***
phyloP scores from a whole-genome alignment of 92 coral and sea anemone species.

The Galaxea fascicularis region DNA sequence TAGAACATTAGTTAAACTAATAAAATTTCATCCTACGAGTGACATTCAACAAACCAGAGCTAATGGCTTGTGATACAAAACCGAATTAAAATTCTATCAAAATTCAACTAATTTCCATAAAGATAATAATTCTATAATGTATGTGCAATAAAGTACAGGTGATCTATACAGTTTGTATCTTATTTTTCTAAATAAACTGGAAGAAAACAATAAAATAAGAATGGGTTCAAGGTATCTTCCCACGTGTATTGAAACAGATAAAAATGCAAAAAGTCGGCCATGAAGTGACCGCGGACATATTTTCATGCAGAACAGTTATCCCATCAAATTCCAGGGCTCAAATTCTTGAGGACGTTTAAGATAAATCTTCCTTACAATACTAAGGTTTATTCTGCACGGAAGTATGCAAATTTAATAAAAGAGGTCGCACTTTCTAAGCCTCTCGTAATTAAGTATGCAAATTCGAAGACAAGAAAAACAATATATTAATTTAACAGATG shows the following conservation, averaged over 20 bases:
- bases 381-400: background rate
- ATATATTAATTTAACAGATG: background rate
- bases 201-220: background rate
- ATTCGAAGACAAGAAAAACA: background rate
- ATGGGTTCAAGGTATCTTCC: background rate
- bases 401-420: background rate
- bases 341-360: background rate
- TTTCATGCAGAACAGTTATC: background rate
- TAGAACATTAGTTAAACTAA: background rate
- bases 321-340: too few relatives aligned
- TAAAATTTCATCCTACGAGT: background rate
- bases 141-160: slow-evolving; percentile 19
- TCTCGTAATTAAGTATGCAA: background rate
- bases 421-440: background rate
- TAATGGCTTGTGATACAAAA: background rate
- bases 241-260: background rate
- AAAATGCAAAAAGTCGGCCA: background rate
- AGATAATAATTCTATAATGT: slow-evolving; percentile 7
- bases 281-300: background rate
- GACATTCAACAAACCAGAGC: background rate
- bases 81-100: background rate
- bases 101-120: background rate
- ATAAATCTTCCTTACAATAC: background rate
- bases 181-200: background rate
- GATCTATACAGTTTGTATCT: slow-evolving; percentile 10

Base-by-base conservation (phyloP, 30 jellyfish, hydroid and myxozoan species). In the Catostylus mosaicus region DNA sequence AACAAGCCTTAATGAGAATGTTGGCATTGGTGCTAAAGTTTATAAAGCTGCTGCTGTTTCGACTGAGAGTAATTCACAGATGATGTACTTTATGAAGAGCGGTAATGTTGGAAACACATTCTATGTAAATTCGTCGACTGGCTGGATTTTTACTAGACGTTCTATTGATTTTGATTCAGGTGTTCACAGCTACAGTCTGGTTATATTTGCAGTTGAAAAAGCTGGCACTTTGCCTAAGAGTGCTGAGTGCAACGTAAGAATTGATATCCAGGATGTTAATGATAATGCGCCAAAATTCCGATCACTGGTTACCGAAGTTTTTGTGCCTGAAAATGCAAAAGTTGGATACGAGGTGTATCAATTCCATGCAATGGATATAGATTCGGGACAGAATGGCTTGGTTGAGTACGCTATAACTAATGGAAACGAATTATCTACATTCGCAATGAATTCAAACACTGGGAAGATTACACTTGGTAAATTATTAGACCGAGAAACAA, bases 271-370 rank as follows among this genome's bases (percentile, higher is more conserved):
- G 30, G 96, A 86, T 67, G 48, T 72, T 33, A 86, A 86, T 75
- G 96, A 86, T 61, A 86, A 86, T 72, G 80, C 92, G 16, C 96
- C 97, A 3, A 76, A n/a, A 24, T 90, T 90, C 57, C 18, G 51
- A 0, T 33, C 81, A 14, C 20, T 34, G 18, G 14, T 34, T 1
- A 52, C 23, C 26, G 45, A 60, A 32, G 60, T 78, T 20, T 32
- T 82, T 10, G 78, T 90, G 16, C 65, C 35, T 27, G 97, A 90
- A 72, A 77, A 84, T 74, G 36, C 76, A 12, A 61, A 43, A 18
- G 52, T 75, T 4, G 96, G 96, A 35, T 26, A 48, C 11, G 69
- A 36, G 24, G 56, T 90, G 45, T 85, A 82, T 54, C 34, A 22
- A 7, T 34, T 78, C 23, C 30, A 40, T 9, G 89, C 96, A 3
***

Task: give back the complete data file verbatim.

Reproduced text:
phyloP scores from a whole-genome alignment of 92 coral and sea anemone species.

The Galaxea fascicularis region DNA sequence TAGAACATTAGTTAAACTAATAAAATTTCATCCTACGAGTGACATTCAACAAACCAGAGCTAATGGCTTGTGATACAAAACCGAATTAAAATTCTATCAAAATTCAACTAATTTCCATAAAGATAATAATTCTATAATGTATGTGCAATAAAGTACAGGTGATCTATACAGTTTGTATCTTATTTTTCTAAATAAACTGGAAGAAAACAATAAAATAAGAATGGGTTCAAGGTATCTTCCCACGTGTATTGAAACAGATAAAAATGCAAAAAGTCGGCCATGAAGTGACCGCGGACATATTTTCATGCAGAACAGTTATCCCATCAAATTCCAGGGCTCAAATTCTTGAGGACGTTTAAGATAAATCTTCCTTACAATACTAAGGTTTATTCTGCACGGAAGTATGCAAATTTAATAAAAGAGGTCGCACTTTCTAAGCCTCTCGTAATTAAGTATGCAAATTCGAAGACAAGAAAAACAATATATTAATTTAACAGATG shows the following conservation, averaged over 20 bases:
- bases 381-400: background rate
- ATATATTAATTTAACAGATG: background rate
- bases 201-220: background rate
- ATTCGAAGACAAGAAAAACA: background rate
- ATGGGTTCAAGGTATCTTCC: background rate
- bases 401-420: background rate
- bases 341-360: background rate
- TTTCATGCAGAACAGTTATC: background rate
- TAGAACATTAGTTAAACTAA: background rate
- bases 321-340: too few relatives aligned
- TAAAATTTCATCCTACGAGT: background rate
- bases 141-160: slow-evolving; percentile 19
- TCTCGTAATTAAGTATGCAA: background rate
- bases 421-440: background rate
- TAATGGCTTGTGATACAAAA: background rate
- bases 241-260: background rate
- AAAATGCAAAAAGTCGGCCA: background rate
- AGATAATAATTCTATAATGT: slow-evolving; percentile 7
- bases 281-300: background rate
- GACATTCAACAAACCAGAGC: background rate
- bases 81-100: background rate
- bases 101-120: background rate
- ATAAATCTTCCTTACAATAC: background rate
- bases 181-200: background rate
- GATCTATACAGTTTGTATCT: slow-evolving; percentile 10

Base-by-base conservation (phyloP, 30 jellyfish, hydroid and myxozoan species). In the Catostylus mosaicus region DNA sequence AACAAGCCTTAATGAGAATGTTGGCATTGGTGCTAAAGTTTATAAAGCTGCTGCTGTTTCGACTGAGAGTAATTCACAGATGATGTACTTTATGAAGAGCGGTAATGTTGGAAACACATTCTATGTAAATTCGTCGACTGGCTGGATTTTTACTAGACGTTCTATTGATTTTGATTCAGGTGTTCACAGCTACAGTCTGGTTATATTTGCAGTTGAAAAAGCTGGCACTTTGCCTAAGAGTGCTGAGTGCAACGTAAGAATTGATATCCAGGATGTTAATGATAATGCGCCAAAATTCCGATCACTGGTTACCGAAGTTTTTGTGCCTGAAAATGCAAAAGTTGGATACGAGGTGTATCAATTCCATGCAATGGATATAGATTCGGGACAGAATGGCTTGGTTGAGTACGCTATAACTAATGGAAACGAATTATCTACATTCGCAATGAATTCAAACACTGGGAAGATTACACTTGGTAAATTATTAGACCGAGAAACAA, bases 271-370 rank as follows among this genome's bases (percentile, higher is more conserved):
- G 30, G 96, A 86, T 67, G 48, T 72, T 33, A 86, A 86, T 75
- G 96, A 86, T 61, A 86, A 86, T 72, G 80, C 92, G 16, C 96
- C 97, A 3, A 76, A n/a, A 24, T 90, T 90, C 57, C 18, G 51
- A 0, T 33, C 81, A 14, C 20, T 34, G 18, G 14, T 34, T 1
- A 52, C 23, C 26, G 45, A 60, A 32, G 60, T 78, T 20, T 32
- T 82, T 10, G 78, T 90, G 16, C 65, C 35, T 27, G 97, A 90
- A 72, A 77, A 84, T 74, G 36, C 76, A 12, A 61, A 43, A 18
- G 52, T 75, T 4, G 96, G 96, A 35, T 26, A 48, C 11, G 69
- A 36, G 24, G 56, T 90, G 45, T 85, A 82, T 54, C 34, A 22
- A 7, T 34, T 78, C 23, C 30, A 40, T 9, G 89, C 96, A 3